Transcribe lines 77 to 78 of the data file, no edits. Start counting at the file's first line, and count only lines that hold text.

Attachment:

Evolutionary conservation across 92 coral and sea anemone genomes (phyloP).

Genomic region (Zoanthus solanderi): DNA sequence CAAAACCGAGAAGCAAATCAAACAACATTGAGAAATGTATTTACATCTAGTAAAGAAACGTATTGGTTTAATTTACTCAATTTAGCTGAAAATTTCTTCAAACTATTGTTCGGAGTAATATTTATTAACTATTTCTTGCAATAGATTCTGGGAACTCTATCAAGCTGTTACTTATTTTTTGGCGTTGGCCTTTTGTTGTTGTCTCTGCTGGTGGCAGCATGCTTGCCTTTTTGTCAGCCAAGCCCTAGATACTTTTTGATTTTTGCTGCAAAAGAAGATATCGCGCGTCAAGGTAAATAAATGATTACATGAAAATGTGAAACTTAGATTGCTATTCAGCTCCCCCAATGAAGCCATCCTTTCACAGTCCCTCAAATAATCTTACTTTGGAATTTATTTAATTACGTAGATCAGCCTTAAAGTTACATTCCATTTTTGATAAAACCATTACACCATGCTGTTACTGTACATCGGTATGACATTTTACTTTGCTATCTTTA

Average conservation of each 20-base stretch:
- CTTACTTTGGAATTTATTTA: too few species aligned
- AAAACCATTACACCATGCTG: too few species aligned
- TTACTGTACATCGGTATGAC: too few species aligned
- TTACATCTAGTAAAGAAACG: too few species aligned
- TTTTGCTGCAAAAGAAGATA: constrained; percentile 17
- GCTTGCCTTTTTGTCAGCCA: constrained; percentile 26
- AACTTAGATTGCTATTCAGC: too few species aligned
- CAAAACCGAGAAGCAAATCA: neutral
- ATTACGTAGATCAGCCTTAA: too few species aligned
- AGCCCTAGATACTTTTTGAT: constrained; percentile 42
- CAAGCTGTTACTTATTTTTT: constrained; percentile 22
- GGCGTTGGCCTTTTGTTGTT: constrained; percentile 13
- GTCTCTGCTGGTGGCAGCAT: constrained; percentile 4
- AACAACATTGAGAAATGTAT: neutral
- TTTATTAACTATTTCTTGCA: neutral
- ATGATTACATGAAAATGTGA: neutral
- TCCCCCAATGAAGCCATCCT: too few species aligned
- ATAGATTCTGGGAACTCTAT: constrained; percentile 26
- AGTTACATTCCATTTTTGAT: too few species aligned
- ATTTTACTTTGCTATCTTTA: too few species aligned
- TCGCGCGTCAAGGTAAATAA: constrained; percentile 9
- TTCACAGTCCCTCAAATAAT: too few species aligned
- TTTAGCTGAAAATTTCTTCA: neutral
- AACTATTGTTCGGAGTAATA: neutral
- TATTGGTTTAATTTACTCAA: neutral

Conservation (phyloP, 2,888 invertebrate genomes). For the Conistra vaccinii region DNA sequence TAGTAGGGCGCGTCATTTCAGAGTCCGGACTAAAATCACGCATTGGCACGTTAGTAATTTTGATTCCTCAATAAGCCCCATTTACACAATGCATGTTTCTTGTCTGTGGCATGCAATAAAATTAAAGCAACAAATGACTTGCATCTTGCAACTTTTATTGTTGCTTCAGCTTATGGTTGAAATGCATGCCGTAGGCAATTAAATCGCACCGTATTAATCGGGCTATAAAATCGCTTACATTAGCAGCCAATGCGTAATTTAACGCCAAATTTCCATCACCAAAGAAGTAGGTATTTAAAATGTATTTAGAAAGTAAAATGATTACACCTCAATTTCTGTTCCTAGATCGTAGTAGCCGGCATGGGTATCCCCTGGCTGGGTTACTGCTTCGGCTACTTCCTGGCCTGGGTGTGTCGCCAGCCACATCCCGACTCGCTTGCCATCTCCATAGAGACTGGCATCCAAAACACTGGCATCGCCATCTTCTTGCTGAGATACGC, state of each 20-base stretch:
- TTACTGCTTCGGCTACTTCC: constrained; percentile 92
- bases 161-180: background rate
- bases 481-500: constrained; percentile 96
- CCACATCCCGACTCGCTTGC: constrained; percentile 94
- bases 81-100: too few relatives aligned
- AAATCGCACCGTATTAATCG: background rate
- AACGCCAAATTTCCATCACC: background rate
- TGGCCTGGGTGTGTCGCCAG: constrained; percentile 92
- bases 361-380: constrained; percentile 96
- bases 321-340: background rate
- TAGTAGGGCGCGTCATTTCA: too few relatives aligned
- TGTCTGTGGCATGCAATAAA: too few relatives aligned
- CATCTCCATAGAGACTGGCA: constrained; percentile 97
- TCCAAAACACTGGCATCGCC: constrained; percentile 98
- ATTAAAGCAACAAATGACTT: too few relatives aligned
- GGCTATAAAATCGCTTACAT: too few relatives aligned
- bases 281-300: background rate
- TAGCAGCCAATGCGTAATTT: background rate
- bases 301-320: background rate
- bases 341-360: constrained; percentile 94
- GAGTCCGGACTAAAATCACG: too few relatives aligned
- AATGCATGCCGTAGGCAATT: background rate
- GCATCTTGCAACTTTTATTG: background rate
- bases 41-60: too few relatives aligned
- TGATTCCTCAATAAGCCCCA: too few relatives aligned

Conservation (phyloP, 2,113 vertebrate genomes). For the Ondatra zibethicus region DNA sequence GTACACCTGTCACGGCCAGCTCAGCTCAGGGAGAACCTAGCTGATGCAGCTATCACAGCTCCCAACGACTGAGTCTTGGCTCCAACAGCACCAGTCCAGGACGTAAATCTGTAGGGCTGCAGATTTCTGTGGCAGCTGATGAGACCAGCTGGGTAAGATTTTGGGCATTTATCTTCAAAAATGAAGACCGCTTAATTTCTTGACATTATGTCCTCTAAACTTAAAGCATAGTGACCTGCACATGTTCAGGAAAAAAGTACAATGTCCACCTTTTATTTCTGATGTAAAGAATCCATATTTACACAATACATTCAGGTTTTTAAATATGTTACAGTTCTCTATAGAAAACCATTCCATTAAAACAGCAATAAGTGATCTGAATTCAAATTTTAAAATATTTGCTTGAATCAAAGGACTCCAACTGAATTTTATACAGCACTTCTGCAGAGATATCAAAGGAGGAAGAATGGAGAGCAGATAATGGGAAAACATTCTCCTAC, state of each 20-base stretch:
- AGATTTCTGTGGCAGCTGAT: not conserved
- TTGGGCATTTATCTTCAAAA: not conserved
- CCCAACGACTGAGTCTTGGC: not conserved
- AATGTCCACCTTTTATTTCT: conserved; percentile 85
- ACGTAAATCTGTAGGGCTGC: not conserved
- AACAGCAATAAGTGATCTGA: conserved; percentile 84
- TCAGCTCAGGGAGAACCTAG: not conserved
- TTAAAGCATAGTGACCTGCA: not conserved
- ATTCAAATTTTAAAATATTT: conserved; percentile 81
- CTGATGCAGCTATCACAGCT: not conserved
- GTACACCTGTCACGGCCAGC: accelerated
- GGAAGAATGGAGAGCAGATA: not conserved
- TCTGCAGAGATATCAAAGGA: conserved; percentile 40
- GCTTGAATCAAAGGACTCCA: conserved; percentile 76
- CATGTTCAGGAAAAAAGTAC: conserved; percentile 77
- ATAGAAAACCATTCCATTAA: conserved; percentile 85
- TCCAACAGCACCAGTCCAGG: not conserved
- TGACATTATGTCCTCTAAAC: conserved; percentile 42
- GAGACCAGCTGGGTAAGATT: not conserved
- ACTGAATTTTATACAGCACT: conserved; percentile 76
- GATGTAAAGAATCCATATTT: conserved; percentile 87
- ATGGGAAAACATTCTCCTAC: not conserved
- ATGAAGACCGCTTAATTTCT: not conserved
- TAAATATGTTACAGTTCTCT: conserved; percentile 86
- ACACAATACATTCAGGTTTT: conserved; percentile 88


- ATGGGAAAACATTCTCCTAC: not conserved
- ATGAAGACCGCTTAATTTCT: not conserved